"She made it clear that she wants to continue President Obama’s War on Coal which has destroyed rural communities across our state," Mooney said. "West Virginian’s need a president and a Congress that will fight for our coal miners and promote an all-the-above energy policy that utilizes our country’s natural resources, including coal.
"Her statements last night underscore the importance of this Presidential election for not only our state, but also for our country.”
Rep. David McKinley, also a Republican, said the comment echoed that.
“If you want to continue the same anti-coal policies we’ve seen over the last eight years, it’s clear Hillary Clinton should be your choice," he said. "She has been saying this for months, but this latest statement is just the clearest indication she finish the job that President Obama started, destroying jobs and entire communities in the process.
"Elections have consequences. For anyone who cares about the future of coal, this statement should be a rallying call.”
Attorney General Patrick Morrisey, a Republican, called Clinton’s comments more of the same.
"The last thing our state needs is yet another attack against coal miners and their families,” he said. “The people of West Virginia are hurting and cannot afford more of the failed and illegal regulations that President Obama has foisted upon our state.
“Democrats, Independents and Republicans should all come together to oppose Hillary Clinton's candidacy and those who are supporting her. Miners aren't looking for a handout – they just want to keep their good paying jobs."
U.S. Sen. Shelley Moore Capito, a Republican, tweeted a response to the comments on her campaign account, saying Clinton " clearly stated her intention to bankrupt coal."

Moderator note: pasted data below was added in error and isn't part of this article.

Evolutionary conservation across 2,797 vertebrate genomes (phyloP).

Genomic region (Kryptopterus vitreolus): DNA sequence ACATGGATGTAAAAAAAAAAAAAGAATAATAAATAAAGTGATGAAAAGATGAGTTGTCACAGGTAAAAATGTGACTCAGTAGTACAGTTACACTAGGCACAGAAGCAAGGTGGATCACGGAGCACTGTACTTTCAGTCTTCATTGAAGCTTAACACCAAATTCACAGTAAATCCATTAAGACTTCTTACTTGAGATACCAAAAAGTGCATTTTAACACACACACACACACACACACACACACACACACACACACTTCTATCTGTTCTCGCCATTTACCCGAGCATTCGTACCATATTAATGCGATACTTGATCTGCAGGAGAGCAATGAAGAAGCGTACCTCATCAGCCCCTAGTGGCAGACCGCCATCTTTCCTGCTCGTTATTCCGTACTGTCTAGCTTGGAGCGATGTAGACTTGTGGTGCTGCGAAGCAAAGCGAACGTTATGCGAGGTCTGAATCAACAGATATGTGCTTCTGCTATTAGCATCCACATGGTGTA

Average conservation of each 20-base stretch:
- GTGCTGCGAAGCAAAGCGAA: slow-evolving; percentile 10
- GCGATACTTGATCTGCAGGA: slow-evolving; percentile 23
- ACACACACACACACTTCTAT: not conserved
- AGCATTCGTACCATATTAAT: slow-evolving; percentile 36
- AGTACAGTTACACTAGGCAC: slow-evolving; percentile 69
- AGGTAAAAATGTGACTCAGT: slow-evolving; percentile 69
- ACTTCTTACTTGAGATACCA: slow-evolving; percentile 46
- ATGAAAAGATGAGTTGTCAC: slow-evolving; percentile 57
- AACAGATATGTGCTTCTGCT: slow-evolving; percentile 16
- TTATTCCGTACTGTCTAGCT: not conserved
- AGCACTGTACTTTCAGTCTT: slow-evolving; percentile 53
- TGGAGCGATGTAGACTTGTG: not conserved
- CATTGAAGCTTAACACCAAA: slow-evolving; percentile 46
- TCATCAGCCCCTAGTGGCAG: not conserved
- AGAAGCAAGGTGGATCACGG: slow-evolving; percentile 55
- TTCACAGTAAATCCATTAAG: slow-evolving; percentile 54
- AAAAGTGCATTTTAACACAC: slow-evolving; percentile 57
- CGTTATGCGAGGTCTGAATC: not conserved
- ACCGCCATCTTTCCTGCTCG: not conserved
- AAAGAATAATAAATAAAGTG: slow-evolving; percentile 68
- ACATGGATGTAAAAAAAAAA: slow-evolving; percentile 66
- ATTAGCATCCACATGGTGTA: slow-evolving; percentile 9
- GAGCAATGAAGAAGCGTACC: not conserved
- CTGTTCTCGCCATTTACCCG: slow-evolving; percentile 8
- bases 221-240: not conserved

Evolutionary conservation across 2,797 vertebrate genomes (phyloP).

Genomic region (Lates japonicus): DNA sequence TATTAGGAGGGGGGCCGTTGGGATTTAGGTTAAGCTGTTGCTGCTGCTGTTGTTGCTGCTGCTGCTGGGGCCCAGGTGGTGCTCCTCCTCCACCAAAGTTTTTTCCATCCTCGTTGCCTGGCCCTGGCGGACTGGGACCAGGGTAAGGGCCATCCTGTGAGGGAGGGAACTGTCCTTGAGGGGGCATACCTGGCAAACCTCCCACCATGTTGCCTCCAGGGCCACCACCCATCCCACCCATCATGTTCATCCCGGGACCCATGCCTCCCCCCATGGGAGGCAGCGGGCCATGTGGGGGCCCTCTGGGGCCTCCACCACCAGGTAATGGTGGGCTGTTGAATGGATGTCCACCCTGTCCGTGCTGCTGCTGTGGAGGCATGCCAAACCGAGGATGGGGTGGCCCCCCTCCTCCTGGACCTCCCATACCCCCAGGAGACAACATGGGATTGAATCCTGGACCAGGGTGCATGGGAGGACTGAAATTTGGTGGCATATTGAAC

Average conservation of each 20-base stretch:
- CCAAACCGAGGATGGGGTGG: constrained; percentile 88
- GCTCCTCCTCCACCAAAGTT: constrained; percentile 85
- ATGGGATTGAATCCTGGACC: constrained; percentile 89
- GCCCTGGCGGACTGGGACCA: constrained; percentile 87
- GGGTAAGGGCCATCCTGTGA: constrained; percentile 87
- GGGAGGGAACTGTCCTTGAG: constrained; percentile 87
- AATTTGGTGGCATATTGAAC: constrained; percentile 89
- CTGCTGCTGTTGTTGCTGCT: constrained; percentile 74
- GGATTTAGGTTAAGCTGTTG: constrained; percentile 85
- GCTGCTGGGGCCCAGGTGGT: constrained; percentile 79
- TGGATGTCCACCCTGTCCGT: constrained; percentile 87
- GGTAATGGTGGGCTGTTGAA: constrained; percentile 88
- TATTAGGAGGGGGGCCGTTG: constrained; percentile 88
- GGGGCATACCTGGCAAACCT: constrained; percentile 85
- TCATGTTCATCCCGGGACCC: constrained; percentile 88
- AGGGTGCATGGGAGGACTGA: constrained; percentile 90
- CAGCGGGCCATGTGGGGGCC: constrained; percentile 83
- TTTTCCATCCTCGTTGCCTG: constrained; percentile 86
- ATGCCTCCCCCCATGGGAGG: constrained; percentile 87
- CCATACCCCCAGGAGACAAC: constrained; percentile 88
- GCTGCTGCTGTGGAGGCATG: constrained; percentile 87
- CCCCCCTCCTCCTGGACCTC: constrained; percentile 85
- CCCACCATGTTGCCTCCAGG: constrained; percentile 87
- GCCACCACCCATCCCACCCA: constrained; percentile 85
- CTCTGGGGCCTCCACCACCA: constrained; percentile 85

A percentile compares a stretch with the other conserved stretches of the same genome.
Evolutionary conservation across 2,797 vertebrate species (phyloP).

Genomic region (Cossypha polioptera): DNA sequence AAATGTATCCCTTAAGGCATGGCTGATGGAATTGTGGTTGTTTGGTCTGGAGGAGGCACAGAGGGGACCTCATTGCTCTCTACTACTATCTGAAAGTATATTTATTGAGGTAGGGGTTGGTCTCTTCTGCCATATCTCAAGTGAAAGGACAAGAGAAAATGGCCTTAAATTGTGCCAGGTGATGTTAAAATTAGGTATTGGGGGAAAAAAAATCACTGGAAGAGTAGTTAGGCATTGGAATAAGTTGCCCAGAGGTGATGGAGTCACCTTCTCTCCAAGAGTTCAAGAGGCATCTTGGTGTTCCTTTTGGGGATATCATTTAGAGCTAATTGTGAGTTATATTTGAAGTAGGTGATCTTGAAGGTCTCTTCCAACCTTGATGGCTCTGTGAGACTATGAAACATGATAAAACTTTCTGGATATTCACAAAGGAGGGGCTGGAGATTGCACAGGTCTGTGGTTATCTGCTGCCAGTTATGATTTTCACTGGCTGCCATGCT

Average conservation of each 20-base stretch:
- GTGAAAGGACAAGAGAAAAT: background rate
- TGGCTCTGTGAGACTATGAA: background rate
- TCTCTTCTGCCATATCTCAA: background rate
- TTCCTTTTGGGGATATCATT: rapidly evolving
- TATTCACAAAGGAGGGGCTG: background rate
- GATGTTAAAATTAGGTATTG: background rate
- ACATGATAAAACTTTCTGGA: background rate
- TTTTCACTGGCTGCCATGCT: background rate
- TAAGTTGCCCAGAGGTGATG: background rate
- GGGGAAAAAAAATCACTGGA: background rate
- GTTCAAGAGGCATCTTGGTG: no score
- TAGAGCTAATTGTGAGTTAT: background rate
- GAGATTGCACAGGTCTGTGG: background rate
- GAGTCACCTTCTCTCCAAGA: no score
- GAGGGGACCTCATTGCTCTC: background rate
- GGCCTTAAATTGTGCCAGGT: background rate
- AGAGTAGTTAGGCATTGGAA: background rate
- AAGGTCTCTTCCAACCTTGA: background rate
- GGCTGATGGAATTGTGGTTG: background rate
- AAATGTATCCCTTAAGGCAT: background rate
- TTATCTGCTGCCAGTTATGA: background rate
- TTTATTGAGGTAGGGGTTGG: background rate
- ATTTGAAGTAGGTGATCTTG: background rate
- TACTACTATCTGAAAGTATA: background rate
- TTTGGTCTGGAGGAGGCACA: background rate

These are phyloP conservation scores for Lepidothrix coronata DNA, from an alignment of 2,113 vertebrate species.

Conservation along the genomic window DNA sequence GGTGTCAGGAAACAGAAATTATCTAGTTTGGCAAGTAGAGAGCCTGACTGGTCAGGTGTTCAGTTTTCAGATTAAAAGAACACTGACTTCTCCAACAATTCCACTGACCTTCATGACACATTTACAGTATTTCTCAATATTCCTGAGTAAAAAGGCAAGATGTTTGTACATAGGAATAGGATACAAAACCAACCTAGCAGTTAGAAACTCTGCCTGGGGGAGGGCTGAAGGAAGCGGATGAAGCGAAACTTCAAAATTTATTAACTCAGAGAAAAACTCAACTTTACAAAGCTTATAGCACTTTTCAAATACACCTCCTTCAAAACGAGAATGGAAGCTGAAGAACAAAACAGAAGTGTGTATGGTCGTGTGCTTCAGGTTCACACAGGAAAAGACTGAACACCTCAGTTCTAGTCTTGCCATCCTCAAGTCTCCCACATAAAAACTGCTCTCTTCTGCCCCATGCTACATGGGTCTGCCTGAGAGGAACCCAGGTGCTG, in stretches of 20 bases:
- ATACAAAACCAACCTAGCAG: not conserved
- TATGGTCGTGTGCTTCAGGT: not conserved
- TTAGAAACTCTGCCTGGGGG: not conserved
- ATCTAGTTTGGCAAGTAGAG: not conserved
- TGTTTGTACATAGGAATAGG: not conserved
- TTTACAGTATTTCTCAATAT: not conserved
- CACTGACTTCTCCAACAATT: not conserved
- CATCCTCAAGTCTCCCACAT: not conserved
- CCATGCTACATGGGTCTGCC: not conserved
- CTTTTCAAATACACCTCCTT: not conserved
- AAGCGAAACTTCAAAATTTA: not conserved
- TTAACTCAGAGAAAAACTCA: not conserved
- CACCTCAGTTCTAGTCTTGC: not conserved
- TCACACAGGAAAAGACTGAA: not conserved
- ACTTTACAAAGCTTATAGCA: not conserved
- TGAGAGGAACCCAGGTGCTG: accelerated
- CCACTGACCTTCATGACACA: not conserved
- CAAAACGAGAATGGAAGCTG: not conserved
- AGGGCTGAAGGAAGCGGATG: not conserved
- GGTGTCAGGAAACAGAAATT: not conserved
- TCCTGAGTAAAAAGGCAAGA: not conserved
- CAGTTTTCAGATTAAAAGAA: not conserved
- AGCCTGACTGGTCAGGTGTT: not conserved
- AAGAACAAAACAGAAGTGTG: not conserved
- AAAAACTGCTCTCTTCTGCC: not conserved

"Ouch," she tweeted. "WV's coal miners have powered America for generations. Our families and communities cannot afford fewer jobs and higher energy prices.
"I will continue to lead the fight against EPA regulations that have been devastating to WV."
Lucas, the state GOP chairman, said this year’s election is “a fight for the soul of our nation and survival of this state.”
“America can't lead without inexpensive, domestic energy,” he said. “Hillary Clinton, Obama, Joe Manchin and their team stand together against our jobs and pocketbooks. It is finally time to sweep every Democrat from office who has given these liberals aid and comfort to harm West Virginia."
During the town hall meeting, Clinton was endorsing policies similar to those of Obama. Since he took office, it is estimated about 125,000 coal jobs have been cut, costing the industry more than $650 billion. Under Obama, the Environmental Protection Agency has moved forward on its Clean Power Plan that will require states to reduce their coal consumption in favor of natural gas, renewables, and energy efficiency.
Just before her coal comment Sunday, Clinton promised to invest in the clean energy economy in those places, and immediately followed it with a promise to "make it clear that we don't want to forget those people.”
In her policy papers, however, Clinton pledged a $30 billion plan to transition the industry to clean energy jobs rather than just putting them out of business.
Her campaign website says Clinton would “revitalize coal communities” to ensure that “coal miners, power plant operators, transportation workers, and their families get the respect they deserve and the benefits they have earned.” She also says she would make “coal communities an engine of US economic growth in the 21st century.”